- Paysafe (PSFE) stock might trap some traders with short-term upward price movements.
- The long-term trend is still to the downside, and Paysafe’s financials aren’t reassuring.
- Investors can simply choose to avoid investing in PSFE stock altogether.
Bermuda-headquartered Paysafe (NYSE:PSFE) debuted for public trading on March 31, 2021 after completing its special purpose acquisition company (SPAC) merger with Foley Trasimene Acquisition II. A year later, we can see the performance of PSFE stock, and many investors are undoubtedly disappointed.
Apparently, jumping into an already-crowded digital payments space hasn’t paid off for Paysafe and its shareholders. There’s an abundance of competition from large financial institutions, which have much greater capital and human resources at their disposal.
Still, some folks might be tempted to go on a bottom-fishing expedition, as PSFE stock will make small upward movements from time to time. However, it would be hasty to jump into the trade, as Paysafe’s financials don’t justify a long-term position in 2022.
What’s Happening with PSFE Stock?
Post-SPAC-announcement, PSFE stock vaulted to $19.57 on Jan. 21, 2021. That turned out to be its peak price.
Since that time, the Paysafe share price has had little rallies along the way, but they didn’t last long. However, with the recent price bump from $2.75 to $3.50, Paysafe’s investors are undoubtedly hoping for a major turnaround.
They might be forgetting a tried-and-true principle, though. Specifically, the trend is your friend until proven otherwise — and the year-long trend definitely isn’t PSFE stock’s friend.
Even after a series of acquisitions, Paysafe just can’t seem to get on the right track. For example, in March 2021, it completed its purchase of International Card Services and finalized its acquisition of Orbis Ventures S.A.C. In August 2021, Paysafe entered into separate definitive agreements to acquire SaftPay and ViaFintech.
Keep in mind, buying one company after another is an expensive habit. Stocks don’t deserve to go up simply because a company is making purchases of other businesses.
Breaking Down the Financials
Also, the bump in PSFE stock should remind investors that stocks don’t just go straight down. Even in a confirmed downtrend, there will be little run-ups along the way, but they aren’t always meaningful.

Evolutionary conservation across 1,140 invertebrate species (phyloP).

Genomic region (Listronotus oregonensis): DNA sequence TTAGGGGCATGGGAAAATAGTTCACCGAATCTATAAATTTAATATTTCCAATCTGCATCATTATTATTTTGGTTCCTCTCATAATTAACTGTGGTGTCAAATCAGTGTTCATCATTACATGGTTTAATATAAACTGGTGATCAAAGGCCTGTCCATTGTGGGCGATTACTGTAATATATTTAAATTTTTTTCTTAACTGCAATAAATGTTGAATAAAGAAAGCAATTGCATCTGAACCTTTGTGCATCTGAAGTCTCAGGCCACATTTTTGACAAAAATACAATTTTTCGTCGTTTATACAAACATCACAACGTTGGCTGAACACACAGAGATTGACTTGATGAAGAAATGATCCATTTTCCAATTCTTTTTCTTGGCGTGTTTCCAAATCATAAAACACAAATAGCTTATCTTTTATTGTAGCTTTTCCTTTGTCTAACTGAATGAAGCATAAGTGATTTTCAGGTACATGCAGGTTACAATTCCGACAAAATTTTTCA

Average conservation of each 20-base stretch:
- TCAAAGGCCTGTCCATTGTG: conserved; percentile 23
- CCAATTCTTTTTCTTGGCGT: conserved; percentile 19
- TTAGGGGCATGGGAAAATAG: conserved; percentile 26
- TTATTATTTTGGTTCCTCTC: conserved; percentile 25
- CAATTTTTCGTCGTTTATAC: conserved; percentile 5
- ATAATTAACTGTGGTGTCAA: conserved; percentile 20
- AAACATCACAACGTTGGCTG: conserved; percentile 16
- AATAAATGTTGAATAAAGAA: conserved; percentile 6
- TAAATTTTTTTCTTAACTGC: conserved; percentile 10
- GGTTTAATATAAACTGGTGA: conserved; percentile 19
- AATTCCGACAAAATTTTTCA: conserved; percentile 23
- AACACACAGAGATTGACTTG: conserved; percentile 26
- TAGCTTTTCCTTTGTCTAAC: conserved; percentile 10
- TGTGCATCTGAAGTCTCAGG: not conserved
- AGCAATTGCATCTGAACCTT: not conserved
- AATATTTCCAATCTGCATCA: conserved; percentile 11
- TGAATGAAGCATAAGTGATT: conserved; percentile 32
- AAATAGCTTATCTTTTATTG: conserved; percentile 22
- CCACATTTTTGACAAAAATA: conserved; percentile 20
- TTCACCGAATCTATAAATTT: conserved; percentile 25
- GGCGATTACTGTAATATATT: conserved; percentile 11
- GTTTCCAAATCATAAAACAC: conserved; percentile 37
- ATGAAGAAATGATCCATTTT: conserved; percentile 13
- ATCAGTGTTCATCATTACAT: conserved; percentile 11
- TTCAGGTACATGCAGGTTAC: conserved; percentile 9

Furthermore, a long-term rally will be difficult to sustain if Paysafe’s financials aren’t showing enough improvement. Consider that the company’s total revenue increased by only 0.4% from the fourth quarter of 2020 to 2021’s fourth quarter.
That’s what you might call a flat result. It’s nothing to write home about. Moreover, during that same time frame, revenue from Paysafe’s Digital Commerce segment — a significant part of the company’s business model — actually decreased by 6.2%.
Now, we can step back and look at the bigger picture. During full-year 2020, Paysafe incurred a net earnings loss of $126.7 million. It didn’t improve much a year later, as Paysafe posted a $110.9 million loss for full-year 2021.
Those are huge bottom-line losses, and we’re not talking about a massive corporation that can easily absorb losses like those.
Going forward, Paysafe still has to compete against well-established financial giants that aren’t necessarily losing more money than they’re making. It might try to grow and succeed through acquisitions, but so far, that plan doesn’t seem to be working out too well.
What You Can Do Now With PSFE Stock
You don’t have to be enticed into buying PSFE stock on every little rally. These are normal fluctuations and aren’t always meaningful in the bigger picture.
Instead, you can choose to allocate your capital elsewhere, or just save it for better future opportunities. With financial figures that don’t show enough improvement (and sometimes no improvement at all), PSFE stock just isn’t safe for investors now.
On Penny Stocks and Low-Volume Stocks: With only the rarest exceptions, InvestorPlace does not publish commentary about companies that have a market cap of less than $100 million or trade less than 100,000 shares each day. That’s because these “penny stocks” are frequently the playground for scam artists and market manipulators. If we ever do publish commentary on a low-volume stock that may be affected by our commentary, we demand that InvestorPlace.com’s writers disclose this fact and warn readers of the risks.
On the date of publication, neither Louis Navellier nor the InvestorPlace Research Staff member primarily responsible for this article held (either directly or indirectly) any positions in the securities mentioned in this article.